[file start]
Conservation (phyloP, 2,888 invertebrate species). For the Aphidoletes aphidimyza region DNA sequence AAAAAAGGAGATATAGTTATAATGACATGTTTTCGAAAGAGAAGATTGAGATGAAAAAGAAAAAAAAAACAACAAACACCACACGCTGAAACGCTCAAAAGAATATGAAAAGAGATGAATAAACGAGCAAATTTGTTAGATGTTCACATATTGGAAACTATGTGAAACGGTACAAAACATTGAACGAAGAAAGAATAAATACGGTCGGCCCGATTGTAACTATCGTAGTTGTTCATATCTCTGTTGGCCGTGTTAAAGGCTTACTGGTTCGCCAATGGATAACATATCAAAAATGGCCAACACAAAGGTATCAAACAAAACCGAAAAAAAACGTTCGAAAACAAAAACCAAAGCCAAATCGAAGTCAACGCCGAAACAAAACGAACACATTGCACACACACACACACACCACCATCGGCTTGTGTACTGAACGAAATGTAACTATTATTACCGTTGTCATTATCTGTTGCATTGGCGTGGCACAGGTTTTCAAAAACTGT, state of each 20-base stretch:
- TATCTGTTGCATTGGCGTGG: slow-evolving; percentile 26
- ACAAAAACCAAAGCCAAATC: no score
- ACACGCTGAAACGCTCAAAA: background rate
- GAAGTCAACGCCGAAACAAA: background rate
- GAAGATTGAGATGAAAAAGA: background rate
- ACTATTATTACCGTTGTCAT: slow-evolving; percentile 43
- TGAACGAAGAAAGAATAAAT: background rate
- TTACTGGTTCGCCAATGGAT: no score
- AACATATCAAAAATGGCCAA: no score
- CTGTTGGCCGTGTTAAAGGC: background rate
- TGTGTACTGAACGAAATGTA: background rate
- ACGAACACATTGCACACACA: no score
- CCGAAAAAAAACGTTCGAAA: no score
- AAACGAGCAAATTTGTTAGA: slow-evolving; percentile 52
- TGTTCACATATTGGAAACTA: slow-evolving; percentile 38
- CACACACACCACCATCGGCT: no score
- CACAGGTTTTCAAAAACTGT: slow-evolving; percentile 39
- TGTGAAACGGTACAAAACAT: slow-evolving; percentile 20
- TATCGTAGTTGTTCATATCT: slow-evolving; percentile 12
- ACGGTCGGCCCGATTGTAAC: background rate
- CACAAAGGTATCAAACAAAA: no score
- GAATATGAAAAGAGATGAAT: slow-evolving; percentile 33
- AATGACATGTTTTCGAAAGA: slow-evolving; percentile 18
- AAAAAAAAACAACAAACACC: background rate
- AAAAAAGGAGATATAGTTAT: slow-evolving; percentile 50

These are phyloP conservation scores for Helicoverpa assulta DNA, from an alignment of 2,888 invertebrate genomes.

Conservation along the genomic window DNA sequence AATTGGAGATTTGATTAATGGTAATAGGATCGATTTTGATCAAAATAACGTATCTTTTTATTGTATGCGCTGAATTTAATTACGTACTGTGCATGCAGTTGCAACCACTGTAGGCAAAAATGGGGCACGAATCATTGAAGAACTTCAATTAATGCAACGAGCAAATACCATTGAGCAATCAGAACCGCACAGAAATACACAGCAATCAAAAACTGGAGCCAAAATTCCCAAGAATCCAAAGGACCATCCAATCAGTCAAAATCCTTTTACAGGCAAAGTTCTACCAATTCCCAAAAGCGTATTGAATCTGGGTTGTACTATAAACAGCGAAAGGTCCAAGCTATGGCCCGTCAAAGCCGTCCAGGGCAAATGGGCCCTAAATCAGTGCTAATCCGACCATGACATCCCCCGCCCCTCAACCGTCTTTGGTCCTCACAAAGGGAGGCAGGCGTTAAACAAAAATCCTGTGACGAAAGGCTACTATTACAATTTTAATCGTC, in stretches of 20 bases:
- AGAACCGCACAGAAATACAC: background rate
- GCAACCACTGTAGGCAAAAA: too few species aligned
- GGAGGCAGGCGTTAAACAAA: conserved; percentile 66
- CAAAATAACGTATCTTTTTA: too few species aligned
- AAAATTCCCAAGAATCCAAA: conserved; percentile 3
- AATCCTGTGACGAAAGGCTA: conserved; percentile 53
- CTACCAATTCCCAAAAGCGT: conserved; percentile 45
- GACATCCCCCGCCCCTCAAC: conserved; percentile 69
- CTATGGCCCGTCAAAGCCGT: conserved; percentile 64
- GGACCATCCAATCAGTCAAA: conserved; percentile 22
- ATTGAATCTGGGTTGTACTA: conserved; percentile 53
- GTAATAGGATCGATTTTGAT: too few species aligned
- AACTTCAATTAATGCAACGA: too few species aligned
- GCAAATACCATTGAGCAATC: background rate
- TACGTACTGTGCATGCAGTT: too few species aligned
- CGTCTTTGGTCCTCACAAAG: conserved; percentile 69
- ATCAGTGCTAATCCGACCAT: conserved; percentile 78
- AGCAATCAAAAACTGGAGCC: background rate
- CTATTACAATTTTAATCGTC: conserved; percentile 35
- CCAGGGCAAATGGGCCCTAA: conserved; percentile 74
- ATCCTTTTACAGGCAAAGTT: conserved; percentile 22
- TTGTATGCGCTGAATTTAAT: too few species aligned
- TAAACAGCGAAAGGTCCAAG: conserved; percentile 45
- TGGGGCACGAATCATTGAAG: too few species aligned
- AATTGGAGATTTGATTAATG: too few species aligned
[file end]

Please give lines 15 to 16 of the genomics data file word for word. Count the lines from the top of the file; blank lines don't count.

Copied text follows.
- AAACGAGCAAATTTGTTAGA: slow-evolving; percentile 52
- TGTTCACATATTGGAAACTA: slow-evolving; percentile 38